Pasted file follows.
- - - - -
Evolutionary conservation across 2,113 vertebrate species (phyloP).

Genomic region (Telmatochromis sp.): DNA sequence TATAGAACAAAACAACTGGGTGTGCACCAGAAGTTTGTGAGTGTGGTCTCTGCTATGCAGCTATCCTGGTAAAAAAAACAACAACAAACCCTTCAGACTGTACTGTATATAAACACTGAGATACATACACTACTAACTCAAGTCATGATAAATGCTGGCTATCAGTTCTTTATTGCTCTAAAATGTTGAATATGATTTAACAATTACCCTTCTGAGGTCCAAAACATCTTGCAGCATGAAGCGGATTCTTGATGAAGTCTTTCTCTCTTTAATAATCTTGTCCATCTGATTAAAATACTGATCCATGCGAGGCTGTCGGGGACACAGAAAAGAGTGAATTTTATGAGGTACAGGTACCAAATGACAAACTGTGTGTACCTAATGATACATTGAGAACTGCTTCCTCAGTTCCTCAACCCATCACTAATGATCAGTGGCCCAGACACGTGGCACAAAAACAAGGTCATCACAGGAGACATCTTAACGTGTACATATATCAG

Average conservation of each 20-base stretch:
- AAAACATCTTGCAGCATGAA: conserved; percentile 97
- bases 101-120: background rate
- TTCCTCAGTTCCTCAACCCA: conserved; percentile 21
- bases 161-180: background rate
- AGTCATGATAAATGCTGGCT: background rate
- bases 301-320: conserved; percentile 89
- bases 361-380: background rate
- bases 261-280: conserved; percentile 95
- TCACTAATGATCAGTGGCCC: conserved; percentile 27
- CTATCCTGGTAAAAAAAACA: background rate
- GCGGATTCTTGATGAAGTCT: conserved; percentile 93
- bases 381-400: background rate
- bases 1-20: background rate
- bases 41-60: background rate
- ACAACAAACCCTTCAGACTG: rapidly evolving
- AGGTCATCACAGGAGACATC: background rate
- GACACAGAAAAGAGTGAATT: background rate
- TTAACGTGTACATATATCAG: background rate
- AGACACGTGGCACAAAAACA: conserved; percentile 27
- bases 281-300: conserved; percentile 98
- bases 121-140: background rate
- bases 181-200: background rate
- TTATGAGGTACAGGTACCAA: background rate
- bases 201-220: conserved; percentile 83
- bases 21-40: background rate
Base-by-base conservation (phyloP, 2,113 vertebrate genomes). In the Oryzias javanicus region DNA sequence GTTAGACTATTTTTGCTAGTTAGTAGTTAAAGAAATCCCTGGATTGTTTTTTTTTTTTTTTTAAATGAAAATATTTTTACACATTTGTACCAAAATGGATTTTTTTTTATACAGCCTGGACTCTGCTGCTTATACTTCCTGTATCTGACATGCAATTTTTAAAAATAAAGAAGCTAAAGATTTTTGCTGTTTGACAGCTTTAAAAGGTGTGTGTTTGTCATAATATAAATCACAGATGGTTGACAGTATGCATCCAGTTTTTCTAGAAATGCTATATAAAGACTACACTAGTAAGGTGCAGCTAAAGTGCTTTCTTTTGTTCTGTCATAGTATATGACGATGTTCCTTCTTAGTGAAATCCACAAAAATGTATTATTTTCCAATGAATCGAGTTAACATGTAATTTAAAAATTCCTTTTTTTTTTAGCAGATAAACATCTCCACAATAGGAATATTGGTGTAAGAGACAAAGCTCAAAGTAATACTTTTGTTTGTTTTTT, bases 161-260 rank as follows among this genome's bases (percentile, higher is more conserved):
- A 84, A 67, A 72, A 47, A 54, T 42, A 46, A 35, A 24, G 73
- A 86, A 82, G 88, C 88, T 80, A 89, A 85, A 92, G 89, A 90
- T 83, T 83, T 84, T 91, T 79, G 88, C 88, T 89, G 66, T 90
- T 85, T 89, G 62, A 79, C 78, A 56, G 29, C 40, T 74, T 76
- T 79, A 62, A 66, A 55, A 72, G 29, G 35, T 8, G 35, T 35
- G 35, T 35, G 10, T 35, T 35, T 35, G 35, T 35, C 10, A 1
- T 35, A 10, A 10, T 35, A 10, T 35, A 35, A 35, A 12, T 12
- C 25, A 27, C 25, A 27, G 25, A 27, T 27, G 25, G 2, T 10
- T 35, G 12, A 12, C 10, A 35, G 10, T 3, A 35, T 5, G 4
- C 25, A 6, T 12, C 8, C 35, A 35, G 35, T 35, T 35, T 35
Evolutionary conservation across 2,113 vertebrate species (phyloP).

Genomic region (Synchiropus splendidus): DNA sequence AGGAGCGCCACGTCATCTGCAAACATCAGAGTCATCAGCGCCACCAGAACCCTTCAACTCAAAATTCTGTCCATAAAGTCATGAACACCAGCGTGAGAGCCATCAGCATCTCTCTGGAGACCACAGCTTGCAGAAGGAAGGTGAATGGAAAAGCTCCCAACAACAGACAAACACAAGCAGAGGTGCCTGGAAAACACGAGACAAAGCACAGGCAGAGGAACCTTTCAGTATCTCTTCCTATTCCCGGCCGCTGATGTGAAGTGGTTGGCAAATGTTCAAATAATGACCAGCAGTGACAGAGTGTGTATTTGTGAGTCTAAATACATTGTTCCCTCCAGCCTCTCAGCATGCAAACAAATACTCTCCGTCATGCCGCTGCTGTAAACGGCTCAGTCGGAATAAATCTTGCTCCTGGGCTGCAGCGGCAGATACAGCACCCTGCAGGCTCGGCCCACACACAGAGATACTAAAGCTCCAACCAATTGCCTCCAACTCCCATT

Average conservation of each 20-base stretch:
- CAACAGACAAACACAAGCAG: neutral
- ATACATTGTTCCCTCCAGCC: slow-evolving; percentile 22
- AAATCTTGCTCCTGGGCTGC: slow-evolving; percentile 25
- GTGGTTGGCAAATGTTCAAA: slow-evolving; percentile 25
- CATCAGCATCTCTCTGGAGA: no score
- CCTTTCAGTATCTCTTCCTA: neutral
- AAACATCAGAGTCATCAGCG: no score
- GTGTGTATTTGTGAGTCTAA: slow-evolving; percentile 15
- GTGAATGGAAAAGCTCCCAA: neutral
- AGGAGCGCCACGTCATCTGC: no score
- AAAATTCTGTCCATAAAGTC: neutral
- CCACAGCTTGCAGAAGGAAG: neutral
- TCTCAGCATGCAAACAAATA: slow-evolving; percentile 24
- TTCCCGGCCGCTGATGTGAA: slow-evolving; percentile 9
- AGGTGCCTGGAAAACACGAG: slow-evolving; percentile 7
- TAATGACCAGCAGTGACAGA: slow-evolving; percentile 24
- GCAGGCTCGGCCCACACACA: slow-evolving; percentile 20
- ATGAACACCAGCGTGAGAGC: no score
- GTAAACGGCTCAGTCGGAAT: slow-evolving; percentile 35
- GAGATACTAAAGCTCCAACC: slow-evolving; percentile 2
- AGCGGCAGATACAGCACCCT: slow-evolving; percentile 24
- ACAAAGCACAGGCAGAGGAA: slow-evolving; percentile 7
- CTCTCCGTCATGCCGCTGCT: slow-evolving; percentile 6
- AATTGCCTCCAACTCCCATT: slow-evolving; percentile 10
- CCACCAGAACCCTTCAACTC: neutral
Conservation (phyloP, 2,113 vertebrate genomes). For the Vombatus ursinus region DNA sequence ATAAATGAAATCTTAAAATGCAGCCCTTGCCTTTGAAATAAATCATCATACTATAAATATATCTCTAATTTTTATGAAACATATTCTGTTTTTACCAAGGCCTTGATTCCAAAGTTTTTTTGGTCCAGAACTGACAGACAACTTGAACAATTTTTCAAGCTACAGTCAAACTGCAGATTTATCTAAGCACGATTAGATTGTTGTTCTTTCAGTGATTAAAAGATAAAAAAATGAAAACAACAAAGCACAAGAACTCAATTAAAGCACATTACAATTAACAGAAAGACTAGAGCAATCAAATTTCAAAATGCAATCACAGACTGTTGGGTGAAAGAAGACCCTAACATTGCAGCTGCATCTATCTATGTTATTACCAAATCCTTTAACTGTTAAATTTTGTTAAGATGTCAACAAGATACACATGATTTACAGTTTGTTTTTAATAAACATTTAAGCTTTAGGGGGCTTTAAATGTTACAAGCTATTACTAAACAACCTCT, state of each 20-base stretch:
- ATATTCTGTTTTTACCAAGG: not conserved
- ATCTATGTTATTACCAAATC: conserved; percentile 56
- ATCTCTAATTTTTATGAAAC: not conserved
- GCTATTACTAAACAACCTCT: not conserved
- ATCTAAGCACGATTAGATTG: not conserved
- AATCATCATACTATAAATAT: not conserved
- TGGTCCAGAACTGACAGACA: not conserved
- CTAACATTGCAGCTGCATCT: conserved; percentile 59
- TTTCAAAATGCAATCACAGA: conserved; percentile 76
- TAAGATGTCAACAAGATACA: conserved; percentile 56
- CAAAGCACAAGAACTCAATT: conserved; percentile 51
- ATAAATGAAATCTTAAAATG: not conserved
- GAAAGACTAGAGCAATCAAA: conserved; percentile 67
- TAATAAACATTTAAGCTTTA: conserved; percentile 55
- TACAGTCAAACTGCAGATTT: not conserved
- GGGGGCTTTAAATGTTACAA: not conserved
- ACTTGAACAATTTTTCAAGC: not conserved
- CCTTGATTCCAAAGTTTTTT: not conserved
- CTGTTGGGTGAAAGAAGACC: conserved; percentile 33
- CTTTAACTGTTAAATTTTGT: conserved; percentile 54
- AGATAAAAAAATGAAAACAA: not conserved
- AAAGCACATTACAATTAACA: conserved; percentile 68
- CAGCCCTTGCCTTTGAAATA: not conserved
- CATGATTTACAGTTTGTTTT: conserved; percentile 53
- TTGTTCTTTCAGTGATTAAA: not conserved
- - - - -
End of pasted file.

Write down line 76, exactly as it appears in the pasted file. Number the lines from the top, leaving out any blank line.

- CTAACATTGCAGCTGCATCT: conserved; percentile 59